The story of one photo album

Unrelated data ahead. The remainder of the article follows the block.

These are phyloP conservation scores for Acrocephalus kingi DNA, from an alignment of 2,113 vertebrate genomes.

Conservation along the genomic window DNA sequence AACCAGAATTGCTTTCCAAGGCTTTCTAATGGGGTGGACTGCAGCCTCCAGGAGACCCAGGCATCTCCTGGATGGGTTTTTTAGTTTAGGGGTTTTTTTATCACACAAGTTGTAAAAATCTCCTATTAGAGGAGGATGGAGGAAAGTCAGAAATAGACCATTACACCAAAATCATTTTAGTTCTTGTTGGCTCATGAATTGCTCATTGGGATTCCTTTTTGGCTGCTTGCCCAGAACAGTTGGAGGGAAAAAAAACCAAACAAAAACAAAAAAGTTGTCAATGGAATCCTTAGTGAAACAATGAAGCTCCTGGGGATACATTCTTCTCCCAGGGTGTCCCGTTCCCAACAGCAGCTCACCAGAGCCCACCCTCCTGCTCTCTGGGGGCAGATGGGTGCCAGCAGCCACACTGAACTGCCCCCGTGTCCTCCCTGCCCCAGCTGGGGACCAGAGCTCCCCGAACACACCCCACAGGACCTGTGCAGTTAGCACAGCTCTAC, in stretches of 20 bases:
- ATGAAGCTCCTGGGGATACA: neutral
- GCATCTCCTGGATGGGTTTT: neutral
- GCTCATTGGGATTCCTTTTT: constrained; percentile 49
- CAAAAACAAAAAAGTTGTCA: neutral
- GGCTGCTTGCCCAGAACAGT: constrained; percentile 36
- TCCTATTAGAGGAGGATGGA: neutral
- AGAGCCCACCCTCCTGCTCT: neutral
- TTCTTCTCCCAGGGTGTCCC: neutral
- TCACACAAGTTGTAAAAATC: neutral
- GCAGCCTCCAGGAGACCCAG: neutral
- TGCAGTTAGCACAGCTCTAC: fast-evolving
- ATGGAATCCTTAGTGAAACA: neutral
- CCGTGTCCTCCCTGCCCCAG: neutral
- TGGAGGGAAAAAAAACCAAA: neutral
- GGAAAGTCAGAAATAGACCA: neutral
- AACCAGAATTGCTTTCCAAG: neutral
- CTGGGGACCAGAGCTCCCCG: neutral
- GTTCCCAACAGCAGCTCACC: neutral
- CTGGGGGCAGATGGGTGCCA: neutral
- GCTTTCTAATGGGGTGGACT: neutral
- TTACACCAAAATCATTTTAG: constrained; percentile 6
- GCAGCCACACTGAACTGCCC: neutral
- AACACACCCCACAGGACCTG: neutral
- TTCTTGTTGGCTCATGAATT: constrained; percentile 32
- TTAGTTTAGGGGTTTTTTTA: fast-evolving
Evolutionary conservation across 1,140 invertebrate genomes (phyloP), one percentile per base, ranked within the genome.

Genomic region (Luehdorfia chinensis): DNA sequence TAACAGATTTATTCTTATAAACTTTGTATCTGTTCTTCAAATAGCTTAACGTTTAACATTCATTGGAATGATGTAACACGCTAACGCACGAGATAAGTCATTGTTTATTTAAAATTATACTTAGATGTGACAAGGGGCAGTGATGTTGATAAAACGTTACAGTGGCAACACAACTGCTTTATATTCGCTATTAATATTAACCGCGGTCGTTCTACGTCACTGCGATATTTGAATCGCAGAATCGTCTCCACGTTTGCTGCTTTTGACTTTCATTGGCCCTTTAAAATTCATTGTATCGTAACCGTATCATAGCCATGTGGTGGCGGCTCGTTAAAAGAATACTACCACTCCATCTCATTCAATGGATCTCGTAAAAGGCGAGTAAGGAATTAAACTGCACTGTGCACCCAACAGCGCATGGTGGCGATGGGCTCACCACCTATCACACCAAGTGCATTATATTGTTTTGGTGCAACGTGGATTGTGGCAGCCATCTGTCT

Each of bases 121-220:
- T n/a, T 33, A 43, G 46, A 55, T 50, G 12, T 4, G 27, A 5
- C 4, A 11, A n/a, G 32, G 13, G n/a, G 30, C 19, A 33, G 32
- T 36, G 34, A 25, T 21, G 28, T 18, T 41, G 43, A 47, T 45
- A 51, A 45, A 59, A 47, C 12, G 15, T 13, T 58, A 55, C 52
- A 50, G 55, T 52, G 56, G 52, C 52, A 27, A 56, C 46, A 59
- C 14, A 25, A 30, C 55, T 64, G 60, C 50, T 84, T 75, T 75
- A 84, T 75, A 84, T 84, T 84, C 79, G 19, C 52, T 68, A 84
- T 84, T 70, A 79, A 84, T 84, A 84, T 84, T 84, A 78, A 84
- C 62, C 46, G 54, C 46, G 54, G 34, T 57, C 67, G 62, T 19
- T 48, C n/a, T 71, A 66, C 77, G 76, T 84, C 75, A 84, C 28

Jaroslav Kočí was born on 8 June 1950 in Šumperk. Both his parents were Viennese Czechs who re-emigrated to Šumperk in 1945. His father had been drafted into compulsory military service in the Austrian army in 1937. However, with the Anschluss in March 1938, Austria had been joined to Nazi Germany. Soldiers of the Austrian army thus automatically became members of the Wehrmacht. Ranked as a private, his father took part in the offensive on Poland. His unit went all the way to the River Bug, which was the demarcation line between the German and Soviet spheres. He carefully documented the whole campaign with his camera, including three photos of the friendly meeting between the two armies. After France fell in 1941, his father requested to be released from the Wehrmacht with the explanation that he did not see himself as a German, but as a Czech. His request was accepted, and until the end of the war he had to serve in the auxiliary units of the Technische Nothilfe. His son Jaroslav Kočí had nothing to do with the dissent or with anyone actively resisting the Communist regime, but even so, on 31 March 1981 the District Court in Šumperk gave him a suspended sentence of eight months in prison for political offence. According to the court, he had supposedly been promoting Fascism merely by showing a few political officials the photographs his father took of the friendly meeting between soldiers of the Red Army and the Wehrmacht at the River Bug in Poland. He had wanted to prove them what is now a well-known fact, that the Communist Soviet Union and Nazi Germany had divided Poland between themselves. The verdict was followed by a dismissal from work and the public scorning of a „promoter of Fascism“. No one wanted to help Jaroslav Kočí clean his name, and so he decided to help himself. A number of coincidences enabled him to apply and be accepted to study law; after graduating he turned to the courts, and in 1994 the High Court in Prague discarded the original ruling as unlawful.